- Start with the oldest package: If you have more than one set of batteries, open the oldest one at first. The longer the batteries are stored, the shorter will be their shelf life.
- Store in a dry space at room temperature: Extreme temperatures and moisture can reduce battery life. Store the batteries in a clean and dry area. Do not store them in the refrigerator or near the windows.
- Leave the plastic tab alone until it’s time to use the battery: Each battery has a plastic tab on top to keep it fresh. Remove the plastic tab only when you are ready to use that battery. The battery is activated when you remove the tab.
- Follow the five-minute rule: After removing the plastic tab, wait five minutes before inserting the battery. Peeling off the tab activates the battery. Waiting five minutes for the battery to fully activate extends the battery life by two to three days.
- Handle with clean hands: Dust and dirt reduce the lifespans of batteries and hearing aids. So always clean and dry your hands before touching hearing aid batteries.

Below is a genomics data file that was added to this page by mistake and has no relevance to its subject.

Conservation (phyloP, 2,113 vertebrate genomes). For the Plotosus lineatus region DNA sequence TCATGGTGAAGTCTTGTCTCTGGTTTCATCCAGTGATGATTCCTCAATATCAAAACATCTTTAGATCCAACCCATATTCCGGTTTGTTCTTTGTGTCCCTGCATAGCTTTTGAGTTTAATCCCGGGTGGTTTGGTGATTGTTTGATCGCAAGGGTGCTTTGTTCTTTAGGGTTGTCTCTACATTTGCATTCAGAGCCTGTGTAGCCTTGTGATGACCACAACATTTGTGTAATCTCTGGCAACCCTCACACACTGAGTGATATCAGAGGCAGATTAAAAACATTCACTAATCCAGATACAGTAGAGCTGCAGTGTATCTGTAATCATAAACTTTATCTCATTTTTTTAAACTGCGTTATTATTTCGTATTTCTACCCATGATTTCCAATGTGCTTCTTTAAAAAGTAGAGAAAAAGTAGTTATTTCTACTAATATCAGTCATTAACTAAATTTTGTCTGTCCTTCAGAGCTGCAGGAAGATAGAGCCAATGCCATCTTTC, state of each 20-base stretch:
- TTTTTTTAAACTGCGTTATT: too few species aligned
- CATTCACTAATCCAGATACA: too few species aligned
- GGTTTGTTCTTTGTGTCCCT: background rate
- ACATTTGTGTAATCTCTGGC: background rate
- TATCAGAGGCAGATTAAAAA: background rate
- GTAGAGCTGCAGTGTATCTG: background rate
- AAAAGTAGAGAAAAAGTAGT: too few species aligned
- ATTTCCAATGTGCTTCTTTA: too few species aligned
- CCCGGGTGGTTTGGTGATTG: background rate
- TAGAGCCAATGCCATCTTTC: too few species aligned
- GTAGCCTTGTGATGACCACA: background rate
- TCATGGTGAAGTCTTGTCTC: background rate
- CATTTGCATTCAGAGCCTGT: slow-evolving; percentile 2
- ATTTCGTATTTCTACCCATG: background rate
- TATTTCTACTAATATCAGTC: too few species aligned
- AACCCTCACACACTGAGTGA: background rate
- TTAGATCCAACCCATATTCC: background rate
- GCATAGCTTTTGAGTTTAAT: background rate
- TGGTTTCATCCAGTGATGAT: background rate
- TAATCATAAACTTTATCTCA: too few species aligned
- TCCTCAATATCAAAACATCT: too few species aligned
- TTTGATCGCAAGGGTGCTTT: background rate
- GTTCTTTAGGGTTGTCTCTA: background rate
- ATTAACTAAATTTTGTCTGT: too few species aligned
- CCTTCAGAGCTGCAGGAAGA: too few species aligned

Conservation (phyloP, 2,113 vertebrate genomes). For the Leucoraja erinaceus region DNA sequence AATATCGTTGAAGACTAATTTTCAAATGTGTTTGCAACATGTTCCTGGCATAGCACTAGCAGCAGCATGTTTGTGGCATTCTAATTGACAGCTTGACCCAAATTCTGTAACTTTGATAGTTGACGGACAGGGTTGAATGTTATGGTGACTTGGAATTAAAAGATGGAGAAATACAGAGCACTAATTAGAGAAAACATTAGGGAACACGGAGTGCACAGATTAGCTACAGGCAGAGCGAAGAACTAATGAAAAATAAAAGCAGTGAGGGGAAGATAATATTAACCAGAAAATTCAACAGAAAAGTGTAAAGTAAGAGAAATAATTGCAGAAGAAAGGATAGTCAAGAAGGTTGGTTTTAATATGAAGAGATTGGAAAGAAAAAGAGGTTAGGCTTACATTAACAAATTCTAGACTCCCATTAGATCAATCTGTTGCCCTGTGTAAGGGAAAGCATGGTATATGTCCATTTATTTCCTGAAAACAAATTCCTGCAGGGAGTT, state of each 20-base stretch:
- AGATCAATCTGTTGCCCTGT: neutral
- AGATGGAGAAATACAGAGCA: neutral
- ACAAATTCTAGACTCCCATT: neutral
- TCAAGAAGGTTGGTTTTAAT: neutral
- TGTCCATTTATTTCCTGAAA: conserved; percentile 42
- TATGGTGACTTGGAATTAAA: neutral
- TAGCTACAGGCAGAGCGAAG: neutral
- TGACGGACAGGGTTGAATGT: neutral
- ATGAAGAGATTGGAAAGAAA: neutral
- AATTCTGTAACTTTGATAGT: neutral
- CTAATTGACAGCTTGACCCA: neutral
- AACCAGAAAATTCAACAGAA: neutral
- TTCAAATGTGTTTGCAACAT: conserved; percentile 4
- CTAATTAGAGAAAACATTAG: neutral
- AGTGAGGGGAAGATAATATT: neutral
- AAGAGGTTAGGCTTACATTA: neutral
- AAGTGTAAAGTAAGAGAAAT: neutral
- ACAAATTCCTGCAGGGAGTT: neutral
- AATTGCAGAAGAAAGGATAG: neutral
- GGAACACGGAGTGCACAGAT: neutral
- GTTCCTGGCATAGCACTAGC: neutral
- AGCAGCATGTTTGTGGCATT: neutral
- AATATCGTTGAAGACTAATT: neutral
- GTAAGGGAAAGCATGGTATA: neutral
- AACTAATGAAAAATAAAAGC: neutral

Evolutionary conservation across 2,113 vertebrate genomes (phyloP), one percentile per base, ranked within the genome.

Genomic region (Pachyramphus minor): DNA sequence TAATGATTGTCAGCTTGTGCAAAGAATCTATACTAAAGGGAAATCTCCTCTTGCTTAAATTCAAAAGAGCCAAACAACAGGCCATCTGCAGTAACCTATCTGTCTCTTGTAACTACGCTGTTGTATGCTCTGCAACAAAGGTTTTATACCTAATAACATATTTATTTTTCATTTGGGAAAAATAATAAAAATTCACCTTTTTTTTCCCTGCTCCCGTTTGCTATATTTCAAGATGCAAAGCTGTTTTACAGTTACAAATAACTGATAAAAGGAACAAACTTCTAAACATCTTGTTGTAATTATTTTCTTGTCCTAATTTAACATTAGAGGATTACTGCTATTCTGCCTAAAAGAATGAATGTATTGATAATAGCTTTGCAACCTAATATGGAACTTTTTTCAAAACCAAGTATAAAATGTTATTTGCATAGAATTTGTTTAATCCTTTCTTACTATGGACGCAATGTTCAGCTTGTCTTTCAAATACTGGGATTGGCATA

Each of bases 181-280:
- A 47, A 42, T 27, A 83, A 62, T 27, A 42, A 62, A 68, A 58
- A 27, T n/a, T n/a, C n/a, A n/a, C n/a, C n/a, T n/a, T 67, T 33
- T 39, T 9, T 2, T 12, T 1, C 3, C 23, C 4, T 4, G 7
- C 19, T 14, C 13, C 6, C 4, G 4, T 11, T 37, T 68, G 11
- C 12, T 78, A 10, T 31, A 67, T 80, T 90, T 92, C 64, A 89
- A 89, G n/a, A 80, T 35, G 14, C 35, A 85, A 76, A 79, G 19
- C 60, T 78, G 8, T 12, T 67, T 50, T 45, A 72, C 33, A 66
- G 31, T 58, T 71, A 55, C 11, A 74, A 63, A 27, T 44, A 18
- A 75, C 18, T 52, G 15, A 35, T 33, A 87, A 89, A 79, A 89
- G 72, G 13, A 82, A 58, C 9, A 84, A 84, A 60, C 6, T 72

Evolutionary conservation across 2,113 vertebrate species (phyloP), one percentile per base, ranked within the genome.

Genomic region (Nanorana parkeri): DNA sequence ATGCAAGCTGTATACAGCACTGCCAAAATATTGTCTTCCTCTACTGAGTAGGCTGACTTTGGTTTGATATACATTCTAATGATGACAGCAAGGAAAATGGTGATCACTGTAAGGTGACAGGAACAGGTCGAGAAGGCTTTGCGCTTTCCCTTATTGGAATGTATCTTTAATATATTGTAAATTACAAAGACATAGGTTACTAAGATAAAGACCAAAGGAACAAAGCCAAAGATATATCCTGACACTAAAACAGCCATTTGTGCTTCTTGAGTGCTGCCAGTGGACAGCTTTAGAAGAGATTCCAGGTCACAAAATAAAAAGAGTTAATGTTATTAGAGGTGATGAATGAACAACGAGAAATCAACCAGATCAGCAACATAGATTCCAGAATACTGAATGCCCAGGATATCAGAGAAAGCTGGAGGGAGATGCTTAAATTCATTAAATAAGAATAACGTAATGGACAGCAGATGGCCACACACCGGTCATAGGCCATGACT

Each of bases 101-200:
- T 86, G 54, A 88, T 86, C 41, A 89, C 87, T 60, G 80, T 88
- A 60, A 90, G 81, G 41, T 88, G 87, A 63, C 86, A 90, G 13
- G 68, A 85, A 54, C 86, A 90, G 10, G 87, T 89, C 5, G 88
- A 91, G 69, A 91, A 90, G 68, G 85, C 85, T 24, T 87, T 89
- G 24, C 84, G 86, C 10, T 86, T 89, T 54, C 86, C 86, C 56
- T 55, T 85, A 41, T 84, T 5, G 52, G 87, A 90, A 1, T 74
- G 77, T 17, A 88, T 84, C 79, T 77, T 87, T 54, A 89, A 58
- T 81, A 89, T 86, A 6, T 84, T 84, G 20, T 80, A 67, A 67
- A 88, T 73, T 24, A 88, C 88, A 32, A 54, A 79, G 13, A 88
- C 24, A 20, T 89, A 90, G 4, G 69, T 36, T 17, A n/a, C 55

- Leave the battery compartment open: Keep the battery door open to keep it dry when the hearing aid is not in use. This will also prevent battery draining and corrosion.
- Remove batteries when not in use: Remove the batteries when you are sleeping or otherwise not using your hearing aids for extended periods. This will help avoid corrosion and moisture buildup.
When to Get Your Hearing Aids Repaired
Contact the hearing aid specialist if you notice any of the following:
- Volume control doesn’t work: Most hearing aids have a manual volume control button. If you cannot adjust the volume even after replacing the batteries, it may indicate an internal problem.
- Physical defects: Dropping hearing aids onto hard surfaces can result in scratches and cracks. If you notice any physical defect, take the device to a hearing care professional.
- Whistling sound: A whistling sound or feedback could signify an incorrectly fitted hearing aid, the presence of earwax, or a malfunction. If you notice a whistling sound from your hearing aid, remove the device, clean it thoroughly, and fit it again. If the problem persists, contact your hearing aid vendor.